Hyun Jin Ryu undergoes elbow surgery at the end of the season

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Hyun Jin Ryu undergoes elbow surgery at the end of the season

Left-handers of the Blue Jays Hyun Jin Ryu will undergo elbow surgery, general manager Ross Atkins informed reporters (including TSN Sports’ Scott Mitchell). It’s not yet known if Ryu will need full Tommy John reconstructive surgery or a partial repair – it’s not uncommon for the extent of the ligament damage to be unclear until the surgeon has actually started the procedure – but he’ll miss the rest of the season 2022 in any case.

The former All-Star has been on the injured list for the past two weeks after being diagnosed with a forearm strain and an elbow infection. It was his second arm-related stint this season, as he was also out for a few weeks between April and May with a forearm infection. Unfortunately, this stay will last much longer than the first one, because this time Ryu can’t avoid going under the knife.

Ryu has struggled with some arm problems in the past and missed most of the 2015-16 seasons while he was a member of the Dodgers. In May 2015, he underwent surgery to repair a labrum tear in his shoulder, an injury that cost him the entire season. The following year he battled elbow tendinitis and made just one MLB start before being shut down. Ryu returned to the court in 25 games in 2017, and while he’s had a handful of IL stints in the years since, he’d avoided nearly all of his arm issues until recently.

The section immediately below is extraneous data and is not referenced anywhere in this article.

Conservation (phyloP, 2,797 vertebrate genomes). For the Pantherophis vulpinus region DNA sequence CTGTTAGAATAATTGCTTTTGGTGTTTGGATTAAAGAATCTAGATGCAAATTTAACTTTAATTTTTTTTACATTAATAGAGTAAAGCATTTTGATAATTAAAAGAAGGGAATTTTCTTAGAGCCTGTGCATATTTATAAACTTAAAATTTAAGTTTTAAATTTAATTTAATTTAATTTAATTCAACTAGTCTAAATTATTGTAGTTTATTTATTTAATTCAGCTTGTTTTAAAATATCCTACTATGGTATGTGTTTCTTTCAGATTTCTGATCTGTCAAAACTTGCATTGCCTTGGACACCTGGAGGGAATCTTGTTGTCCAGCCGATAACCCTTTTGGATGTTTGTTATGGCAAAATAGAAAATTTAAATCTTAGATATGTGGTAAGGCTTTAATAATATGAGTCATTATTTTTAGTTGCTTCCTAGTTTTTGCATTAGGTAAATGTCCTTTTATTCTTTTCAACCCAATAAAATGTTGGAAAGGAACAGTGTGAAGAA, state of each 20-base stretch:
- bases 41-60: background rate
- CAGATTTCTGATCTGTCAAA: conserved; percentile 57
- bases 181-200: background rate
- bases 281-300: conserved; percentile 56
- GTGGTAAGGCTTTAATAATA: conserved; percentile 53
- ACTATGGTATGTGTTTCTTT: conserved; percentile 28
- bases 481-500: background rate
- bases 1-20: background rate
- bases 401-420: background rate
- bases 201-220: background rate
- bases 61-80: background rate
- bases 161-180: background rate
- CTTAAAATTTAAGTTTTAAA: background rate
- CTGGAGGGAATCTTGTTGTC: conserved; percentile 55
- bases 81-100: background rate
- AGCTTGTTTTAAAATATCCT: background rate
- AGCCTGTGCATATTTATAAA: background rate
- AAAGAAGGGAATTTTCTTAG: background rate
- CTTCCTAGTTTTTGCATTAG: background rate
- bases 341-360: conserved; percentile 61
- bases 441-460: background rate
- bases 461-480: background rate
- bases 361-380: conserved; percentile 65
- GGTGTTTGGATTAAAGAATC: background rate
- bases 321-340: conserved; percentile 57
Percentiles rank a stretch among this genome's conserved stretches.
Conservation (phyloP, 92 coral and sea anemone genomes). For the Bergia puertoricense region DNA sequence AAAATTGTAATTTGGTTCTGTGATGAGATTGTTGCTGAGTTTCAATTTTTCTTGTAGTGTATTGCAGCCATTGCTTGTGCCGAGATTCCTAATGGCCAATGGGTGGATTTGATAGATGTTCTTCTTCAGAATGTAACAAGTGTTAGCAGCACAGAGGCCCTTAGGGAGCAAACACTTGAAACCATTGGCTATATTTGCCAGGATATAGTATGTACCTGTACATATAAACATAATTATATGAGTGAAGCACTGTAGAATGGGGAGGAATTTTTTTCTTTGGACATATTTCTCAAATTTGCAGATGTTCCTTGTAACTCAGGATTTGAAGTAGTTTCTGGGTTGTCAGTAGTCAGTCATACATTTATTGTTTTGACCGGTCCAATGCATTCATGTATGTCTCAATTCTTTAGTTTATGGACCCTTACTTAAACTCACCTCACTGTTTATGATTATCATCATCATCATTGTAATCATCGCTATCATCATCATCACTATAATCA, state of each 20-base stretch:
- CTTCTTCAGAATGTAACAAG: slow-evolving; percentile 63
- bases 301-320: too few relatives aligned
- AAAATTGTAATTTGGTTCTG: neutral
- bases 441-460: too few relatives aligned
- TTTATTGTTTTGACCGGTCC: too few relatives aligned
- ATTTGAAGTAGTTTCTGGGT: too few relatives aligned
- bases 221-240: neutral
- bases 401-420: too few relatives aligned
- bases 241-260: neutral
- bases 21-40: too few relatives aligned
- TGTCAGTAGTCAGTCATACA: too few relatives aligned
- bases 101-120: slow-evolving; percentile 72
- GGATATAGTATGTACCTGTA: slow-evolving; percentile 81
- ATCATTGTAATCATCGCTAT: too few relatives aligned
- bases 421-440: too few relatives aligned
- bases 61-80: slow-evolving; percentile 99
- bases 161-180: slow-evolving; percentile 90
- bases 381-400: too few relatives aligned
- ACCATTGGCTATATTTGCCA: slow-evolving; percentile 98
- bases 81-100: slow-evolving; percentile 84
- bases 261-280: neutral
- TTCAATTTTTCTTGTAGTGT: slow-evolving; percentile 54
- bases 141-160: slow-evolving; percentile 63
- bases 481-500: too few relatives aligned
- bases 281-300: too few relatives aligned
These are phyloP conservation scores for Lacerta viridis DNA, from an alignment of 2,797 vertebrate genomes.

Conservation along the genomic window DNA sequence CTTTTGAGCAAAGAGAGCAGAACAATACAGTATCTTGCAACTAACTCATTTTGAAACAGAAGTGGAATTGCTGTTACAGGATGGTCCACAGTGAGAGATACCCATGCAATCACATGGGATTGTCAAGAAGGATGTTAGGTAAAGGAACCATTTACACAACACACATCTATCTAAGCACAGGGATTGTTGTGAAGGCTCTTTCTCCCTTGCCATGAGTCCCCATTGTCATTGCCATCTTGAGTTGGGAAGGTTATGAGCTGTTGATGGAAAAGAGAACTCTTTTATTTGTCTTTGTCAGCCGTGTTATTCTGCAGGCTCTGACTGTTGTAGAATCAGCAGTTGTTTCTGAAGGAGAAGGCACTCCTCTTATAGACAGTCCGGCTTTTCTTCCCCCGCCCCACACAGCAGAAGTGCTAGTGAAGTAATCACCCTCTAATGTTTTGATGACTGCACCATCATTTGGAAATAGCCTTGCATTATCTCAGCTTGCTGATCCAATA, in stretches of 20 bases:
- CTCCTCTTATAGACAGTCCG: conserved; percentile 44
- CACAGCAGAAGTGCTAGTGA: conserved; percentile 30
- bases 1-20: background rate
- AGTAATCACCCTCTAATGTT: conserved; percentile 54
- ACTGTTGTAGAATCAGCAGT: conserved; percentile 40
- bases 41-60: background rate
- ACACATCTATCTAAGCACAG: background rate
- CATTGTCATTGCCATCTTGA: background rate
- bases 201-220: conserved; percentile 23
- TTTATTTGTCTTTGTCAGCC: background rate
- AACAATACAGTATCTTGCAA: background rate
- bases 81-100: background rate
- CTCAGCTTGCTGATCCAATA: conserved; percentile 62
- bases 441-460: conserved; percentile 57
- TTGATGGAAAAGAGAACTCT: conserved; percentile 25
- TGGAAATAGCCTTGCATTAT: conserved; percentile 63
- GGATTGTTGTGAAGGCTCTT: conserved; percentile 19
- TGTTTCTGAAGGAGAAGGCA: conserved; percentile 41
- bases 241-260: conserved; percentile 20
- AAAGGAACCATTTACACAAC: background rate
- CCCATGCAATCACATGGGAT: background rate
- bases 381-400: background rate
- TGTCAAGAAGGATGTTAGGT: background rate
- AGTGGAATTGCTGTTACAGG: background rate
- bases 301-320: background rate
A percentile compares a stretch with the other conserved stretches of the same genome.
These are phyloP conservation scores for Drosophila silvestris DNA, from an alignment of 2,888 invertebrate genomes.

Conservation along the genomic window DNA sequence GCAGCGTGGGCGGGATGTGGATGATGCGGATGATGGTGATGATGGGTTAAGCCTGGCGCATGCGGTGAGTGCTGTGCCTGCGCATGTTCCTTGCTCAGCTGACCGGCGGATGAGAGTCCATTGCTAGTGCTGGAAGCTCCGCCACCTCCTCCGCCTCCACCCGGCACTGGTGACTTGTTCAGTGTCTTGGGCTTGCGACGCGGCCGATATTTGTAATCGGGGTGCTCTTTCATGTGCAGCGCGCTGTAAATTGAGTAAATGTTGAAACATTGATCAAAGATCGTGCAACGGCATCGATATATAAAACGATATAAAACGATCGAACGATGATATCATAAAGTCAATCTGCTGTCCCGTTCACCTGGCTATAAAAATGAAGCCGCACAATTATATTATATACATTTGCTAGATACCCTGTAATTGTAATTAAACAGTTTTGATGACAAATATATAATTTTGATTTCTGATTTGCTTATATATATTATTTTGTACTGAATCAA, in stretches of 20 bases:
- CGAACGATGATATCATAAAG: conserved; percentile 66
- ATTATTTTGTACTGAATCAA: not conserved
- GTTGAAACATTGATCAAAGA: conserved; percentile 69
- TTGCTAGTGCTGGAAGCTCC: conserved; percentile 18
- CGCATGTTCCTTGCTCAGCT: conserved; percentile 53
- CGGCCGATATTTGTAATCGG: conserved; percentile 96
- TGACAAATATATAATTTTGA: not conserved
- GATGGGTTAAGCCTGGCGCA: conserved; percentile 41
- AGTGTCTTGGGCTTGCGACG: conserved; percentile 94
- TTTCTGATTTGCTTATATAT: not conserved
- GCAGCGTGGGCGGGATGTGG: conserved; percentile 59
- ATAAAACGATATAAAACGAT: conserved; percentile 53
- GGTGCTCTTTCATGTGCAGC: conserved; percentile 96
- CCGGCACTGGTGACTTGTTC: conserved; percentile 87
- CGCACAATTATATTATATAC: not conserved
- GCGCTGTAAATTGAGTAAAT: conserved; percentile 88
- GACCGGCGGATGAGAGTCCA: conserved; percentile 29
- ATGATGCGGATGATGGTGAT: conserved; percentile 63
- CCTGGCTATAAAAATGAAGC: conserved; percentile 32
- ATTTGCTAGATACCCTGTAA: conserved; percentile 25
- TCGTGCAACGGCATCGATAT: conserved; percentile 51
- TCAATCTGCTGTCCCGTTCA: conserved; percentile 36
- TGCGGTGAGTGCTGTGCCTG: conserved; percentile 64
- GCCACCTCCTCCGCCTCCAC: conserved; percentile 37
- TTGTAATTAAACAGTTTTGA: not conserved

After a 2019 campaign in which Ryu pitched 182 2/3 innings with 2.32 ERA balls, the Jays signed a four-year, $80 million contract as a free agent. Ryu was brilliant in the first season of this contract, taking all 12 rounds through the rotation during the shortened campaign and posting a 2.69 ERA. His results took a pretty notable step backwards last year when he hit a 4.37 mark through 169 frames. Aside from a minor neck issue in September, Ryu remained healthy, but he looked more like a strike-throwing innings eater than a top-of-the-rotation squad.

The 35-year-old has never seemed to feel well this season, perhaps due to his struggles with forearm problems. He worked 27 innings and posted a 5.67 ERA with a personally low strikeout rate of 14.2%. Ryu also posted the worst swinging strike mark of his career (7.6%) and the UCL injury will end his season after just six starts.

An exact timeline for his recovery will not be known until after he goes under the knife, but it’s possible he’s already thrown his last pitch in a Toronto uniform. The South Korean slinger is due the remainder of his $20 million salary this season and has a $20 million contract next year, the final season of his deal. If he underwent full reconstructive surgery, he could potentially miss the entire 2023 campaign.

In the short term, the win-now Blue Jays need to move forward with their rotation alternatives. It’s still a quality group with signers for the off-season Kevin Gausman and star sophomore Alex Manoah publish excellent figures. Jose Berrios has struggled but is in no danger of losing his rotation spot given his track record while Toronto signed the enigmatic one Yusei Kikuchi a three-year contract over the winter. swingers Ross Stripling has stepped into last place and has performed well in seven starts despite coming through a difficult stretch of 2020-21.

Atkins acknowledged that Ryu’s injury makes it more likely that they’ll strengthen the group through trades this summer (via Sportsnet’s Shi Davidi). Not surprisingly, he didn’t offer a tip on whether they’d be looking for a stable back-end type or prioritizing a stronger arm like Oakland’s Frankie Montas or Cincinnati Luis Castillo. Toronto should have the flexibility and urgency of payroll to consider at least a wide range of opportunities. The Jays come into Tuesday possession with the best wild card berth in the American League, but eight games behind the Yankees in the AL East.

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